It may be that I overwork my word-crunching at times. I do know that it slows down my output which isn’t a problem until I get sick and lose a week or two, at which point I start to lose followers as well. My original intent with the blog was to have kind of an  A/B schedule, with the “A” stories extensively crafted multi-page productions and the “B” stories  being made up of shorter more off-the-cuff observations.

 Maybe I need an A/B/B/A schedule….but as I’ve already weathered the disco storm once, so on that note I will wish you a good day.

( If you were born after 1970 you probably won’t get the joke…)

Laptops, Hacky-sacks and Soda Straws

Keeping this page going is like kicking a Hacky-Sack. As long as I keep busy and frequently add words and images I attract views and followers. Unfortunately there are times in my life now where writing is not quite – but almost as impossible as keeping a little leather packet full of rice in the air. I’ve made no secret of the fact that I deal with severe autoimmune problems, that between ankylosing spondylitis and rheumatoid arthritis the simple act of walking can sometimes defeat me.  What I haven’t been as open about  is the running gun battle I have with upper respiratory infections. It’s not unusual for me to have up to six cases of bronchitis a year; I’ll spend three weeks fighting the sickness only to get sick again only three weeks after I get better.  To put it bluntly I spend most of my time feeling like I am trying to breathe through a soda straw.

 Both the inflammatory diseases and respiratory problems stem from questionable medical practices of the mid-20th century.  I’m a thymus baby – as an infant I had an enlarged thymus which was thought to cause SIDS ( Sudden Infant Death Syndrome) The condition was called status thymicolymphaticus and while that is now an obsolete term it didn’t keep the doctors from removing that pesky gland with a series of hard x-ray treatments in 1953. The practice was discontinued not long after my treatment – a small comfort now that I’ve lived 64 years with a compromised immune system.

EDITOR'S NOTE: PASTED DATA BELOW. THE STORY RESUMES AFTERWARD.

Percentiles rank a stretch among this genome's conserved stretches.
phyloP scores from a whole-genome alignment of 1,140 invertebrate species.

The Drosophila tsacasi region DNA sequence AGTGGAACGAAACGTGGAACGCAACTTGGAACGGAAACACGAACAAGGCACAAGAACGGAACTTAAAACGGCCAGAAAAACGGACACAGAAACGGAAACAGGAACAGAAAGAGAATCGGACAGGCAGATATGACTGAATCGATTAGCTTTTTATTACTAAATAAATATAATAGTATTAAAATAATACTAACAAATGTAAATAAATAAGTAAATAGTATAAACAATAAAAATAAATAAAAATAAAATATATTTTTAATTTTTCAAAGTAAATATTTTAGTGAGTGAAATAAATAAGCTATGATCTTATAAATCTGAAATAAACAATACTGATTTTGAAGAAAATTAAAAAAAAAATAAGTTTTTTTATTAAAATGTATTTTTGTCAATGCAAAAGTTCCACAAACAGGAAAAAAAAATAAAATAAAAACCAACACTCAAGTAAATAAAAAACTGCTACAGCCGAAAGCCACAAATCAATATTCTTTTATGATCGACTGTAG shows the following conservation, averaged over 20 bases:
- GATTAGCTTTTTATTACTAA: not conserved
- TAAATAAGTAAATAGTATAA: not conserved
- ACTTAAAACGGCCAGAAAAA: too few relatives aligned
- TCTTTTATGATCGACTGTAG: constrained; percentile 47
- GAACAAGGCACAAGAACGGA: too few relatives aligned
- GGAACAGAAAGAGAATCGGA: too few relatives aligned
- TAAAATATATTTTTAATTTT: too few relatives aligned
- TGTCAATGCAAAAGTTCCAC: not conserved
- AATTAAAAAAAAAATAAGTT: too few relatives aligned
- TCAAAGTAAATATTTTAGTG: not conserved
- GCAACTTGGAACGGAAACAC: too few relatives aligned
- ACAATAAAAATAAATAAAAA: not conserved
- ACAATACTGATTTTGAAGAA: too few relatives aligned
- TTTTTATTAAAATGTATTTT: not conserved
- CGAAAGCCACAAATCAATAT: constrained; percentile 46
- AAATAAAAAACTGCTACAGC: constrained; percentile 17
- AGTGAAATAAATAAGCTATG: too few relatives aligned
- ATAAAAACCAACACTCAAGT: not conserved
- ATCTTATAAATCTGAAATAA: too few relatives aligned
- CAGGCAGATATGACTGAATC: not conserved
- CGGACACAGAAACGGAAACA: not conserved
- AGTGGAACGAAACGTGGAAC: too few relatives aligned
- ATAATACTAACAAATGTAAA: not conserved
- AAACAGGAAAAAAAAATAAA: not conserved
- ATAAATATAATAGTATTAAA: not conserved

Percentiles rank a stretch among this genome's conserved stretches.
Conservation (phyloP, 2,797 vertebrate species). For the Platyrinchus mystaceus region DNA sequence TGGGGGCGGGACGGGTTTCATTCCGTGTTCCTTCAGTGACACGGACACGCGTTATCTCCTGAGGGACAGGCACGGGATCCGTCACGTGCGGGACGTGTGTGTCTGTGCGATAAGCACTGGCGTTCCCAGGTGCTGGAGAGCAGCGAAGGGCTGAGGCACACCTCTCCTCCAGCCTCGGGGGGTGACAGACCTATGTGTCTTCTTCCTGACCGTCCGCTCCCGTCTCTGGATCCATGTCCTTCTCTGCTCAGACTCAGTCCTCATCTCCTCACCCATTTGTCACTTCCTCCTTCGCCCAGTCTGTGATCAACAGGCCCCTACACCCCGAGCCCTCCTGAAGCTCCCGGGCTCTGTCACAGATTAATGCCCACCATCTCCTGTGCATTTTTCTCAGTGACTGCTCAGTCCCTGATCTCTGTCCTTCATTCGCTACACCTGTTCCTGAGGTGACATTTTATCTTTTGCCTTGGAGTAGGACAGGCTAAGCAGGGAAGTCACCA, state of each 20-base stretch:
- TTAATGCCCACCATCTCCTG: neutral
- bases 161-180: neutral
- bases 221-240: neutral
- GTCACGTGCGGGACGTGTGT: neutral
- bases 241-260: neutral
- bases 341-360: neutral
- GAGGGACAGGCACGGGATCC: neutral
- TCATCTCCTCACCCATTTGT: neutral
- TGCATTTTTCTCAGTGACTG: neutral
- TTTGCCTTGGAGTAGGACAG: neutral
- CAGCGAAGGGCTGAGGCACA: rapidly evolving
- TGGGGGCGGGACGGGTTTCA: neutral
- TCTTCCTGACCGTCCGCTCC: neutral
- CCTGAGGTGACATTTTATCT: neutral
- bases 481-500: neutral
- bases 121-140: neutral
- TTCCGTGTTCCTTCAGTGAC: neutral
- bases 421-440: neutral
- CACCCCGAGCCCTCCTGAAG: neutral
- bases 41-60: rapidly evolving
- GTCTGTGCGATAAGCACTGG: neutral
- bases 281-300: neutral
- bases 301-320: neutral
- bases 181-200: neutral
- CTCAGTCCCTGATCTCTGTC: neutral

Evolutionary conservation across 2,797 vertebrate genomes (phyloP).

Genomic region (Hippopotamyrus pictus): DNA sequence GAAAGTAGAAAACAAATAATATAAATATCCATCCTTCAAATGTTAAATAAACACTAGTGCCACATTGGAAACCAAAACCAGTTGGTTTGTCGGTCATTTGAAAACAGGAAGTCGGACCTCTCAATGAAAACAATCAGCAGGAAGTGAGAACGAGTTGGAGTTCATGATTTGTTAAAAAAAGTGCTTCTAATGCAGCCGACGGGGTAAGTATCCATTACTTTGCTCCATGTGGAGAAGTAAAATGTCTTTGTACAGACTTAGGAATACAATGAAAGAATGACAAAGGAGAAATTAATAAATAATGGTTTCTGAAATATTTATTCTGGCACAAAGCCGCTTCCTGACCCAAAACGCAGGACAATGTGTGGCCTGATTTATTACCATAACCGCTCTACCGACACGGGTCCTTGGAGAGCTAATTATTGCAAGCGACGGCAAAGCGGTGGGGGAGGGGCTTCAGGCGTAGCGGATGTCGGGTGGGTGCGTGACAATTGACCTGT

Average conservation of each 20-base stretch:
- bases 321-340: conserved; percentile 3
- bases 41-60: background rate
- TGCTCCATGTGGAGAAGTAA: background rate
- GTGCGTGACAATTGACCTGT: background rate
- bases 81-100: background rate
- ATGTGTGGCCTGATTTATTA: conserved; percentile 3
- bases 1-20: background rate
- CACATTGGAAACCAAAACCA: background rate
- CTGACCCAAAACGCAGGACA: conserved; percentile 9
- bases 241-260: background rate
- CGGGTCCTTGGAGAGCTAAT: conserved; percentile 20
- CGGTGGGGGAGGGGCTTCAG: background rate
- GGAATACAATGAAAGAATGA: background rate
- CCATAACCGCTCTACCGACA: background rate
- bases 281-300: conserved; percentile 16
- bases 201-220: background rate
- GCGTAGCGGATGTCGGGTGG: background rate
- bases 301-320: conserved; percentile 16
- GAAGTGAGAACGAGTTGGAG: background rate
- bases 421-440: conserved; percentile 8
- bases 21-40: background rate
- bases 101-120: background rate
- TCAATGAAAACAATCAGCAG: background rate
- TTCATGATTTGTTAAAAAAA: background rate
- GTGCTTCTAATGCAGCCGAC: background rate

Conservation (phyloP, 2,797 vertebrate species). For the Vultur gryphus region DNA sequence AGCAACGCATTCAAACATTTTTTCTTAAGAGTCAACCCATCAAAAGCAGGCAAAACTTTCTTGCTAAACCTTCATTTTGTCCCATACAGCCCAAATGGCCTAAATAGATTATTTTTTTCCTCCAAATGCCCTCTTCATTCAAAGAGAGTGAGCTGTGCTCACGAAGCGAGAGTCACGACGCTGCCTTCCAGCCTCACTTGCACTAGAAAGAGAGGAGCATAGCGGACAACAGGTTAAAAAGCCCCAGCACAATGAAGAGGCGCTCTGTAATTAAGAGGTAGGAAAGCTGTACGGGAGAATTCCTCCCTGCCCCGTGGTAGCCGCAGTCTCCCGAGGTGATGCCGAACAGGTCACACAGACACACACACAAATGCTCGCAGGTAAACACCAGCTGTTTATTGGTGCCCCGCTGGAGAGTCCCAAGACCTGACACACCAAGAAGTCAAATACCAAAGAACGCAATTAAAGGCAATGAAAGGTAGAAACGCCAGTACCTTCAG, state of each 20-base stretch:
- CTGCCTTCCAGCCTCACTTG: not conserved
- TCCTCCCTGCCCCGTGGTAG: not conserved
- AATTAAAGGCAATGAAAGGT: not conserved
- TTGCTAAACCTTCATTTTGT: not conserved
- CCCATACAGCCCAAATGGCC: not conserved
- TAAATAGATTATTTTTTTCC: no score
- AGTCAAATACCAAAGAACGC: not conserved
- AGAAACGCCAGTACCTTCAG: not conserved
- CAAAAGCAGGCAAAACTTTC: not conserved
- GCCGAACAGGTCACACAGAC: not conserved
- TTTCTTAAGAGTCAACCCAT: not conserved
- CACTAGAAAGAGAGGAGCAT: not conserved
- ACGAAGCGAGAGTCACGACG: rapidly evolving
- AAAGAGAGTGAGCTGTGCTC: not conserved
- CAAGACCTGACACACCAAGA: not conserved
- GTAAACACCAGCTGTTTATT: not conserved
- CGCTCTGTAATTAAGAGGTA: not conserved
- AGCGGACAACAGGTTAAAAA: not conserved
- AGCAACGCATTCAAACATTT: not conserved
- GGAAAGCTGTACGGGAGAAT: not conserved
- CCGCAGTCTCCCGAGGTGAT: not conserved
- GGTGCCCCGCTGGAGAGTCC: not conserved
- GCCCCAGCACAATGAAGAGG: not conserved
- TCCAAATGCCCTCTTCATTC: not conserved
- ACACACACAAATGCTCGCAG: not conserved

It’s frustrating because I did everything right in terms of healthy living and I still ended up in the cross-hairs of a disease I didn’t even know about until I was almost fifty. It’s frustrating because I have a healthy dose of transpersonal commitment, a genuine desire to help those around me and other than call friends there’s not much I can do.

…so I write. I hope that I will some up with something that will bring insight, comfort or just a laugh to others. Unfortunately there are times when I can’t even do that (write) and I just have to hope that you’ll all hang around until I can get back to the keyboard.